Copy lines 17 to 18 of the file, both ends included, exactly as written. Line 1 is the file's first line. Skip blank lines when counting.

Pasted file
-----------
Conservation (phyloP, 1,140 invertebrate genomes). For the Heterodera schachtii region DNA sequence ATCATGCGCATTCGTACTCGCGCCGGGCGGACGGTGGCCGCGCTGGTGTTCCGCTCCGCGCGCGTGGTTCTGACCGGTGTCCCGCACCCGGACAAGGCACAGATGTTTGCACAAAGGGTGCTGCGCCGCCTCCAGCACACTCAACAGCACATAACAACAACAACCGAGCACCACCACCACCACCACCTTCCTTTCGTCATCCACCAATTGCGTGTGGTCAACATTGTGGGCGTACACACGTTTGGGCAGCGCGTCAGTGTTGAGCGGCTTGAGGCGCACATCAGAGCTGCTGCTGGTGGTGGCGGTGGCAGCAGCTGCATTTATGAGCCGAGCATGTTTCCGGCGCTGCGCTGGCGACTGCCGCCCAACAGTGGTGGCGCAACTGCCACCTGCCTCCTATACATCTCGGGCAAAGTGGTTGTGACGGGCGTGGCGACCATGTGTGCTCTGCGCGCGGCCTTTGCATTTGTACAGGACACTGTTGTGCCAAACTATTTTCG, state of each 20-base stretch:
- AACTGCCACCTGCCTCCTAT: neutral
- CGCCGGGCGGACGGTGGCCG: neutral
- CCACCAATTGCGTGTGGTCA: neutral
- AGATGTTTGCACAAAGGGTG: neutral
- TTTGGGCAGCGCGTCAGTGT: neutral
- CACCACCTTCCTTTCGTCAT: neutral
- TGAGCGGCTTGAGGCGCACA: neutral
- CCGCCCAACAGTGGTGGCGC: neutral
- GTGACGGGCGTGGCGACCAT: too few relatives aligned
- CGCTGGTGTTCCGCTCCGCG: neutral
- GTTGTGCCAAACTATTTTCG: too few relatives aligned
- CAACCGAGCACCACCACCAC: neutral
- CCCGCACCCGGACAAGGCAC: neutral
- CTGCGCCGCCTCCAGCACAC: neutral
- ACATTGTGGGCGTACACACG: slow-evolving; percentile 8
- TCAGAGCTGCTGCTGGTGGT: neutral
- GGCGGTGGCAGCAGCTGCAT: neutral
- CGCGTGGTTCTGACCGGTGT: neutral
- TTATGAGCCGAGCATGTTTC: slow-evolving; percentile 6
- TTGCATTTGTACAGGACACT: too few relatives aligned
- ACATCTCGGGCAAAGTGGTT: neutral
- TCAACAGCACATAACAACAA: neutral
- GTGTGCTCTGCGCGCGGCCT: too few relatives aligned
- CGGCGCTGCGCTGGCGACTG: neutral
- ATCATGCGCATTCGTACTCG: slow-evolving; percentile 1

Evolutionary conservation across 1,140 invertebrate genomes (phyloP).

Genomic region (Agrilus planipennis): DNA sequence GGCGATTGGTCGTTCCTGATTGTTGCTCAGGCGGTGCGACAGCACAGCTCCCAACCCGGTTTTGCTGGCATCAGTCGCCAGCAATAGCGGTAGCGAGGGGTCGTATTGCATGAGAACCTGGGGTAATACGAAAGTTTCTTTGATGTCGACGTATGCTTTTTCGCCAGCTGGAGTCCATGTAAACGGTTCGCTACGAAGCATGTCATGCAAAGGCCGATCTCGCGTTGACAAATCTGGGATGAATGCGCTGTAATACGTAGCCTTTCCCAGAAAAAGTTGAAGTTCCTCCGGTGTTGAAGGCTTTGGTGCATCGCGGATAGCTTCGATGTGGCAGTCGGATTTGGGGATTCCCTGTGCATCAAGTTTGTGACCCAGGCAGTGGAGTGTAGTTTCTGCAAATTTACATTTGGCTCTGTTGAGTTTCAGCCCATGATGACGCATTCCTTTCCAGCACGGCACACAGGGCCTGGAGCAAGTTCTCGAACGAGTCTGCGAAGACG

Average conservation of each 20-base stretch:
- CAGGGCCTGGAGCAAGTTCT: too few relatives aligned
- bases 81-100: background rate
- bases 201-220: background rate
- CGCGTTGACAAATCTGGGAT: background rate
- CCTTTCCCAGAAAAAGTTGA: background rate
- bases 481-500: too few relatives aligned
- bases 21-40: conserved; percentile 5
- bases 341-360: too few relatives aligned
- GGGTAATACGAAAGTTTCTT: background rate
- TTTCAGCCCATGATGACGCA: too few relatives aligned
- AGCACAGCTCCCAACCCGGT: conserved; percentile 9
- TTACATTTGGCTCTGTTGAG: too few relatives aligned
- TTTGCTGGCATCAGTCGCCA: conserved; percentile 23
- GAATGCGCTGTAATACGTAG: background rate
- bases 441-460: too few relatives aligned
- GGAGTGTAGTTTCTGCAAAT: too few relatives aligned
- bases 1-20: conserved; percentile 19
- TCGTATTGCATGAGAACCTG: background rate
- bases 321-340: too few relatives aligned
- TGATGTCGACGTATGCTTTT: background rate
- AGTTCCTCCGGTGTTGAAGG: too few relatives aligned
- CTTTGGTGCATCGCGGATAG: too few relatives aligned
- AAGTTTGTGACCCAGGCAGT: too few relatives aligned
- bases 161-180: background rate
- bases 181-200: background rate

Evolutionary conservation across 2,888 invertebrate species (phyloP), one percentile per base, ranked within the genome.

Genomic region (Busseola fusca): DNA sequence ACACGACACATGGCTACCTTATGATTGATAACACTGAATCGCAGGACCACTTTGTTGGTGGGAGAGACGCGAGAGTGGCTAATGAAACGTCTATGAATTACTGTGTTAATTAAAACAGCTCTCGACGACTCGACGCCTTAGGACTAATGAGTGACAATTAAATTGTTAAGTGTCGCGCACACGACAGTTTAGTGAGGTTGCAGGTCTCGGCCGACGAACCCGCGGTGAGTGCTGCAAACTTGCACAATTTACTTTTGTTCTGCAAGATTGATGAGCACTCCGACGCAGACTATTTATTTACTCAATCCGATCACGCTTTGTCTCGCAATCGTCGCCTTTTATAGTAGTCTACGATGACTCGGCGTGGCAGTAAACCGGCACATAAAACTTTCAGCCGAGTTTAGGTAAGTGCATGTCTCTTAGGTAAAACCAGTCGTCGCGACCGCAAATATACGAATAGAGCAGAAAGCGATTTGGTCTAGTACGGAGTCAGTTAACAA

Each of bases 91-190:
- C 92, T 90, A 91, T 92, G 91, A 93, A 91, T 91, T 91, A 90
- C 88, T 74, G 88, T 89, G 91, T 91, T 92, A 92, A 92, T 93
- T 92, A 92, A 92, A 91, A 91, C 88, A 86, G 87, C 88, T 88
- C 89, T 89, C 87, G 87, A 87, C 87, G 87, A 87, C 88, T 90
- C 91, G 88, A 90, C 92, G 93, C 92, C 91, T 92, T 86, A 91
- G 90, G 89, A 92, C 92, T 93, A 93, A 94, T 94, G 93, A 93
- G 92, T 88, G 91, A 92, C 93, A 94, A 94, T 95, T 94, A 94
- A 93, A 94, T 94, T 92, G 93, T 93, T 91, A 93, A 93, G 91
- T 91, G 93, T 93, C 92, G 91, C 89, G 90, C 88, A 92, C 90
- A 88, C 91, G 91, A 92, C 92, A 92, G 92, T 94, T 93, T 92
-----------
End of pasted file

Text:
- TCAGAGCTGCTGCTGGTGGT: neutral
- GGCGGTGGCAGCAGCTGCAT: neutral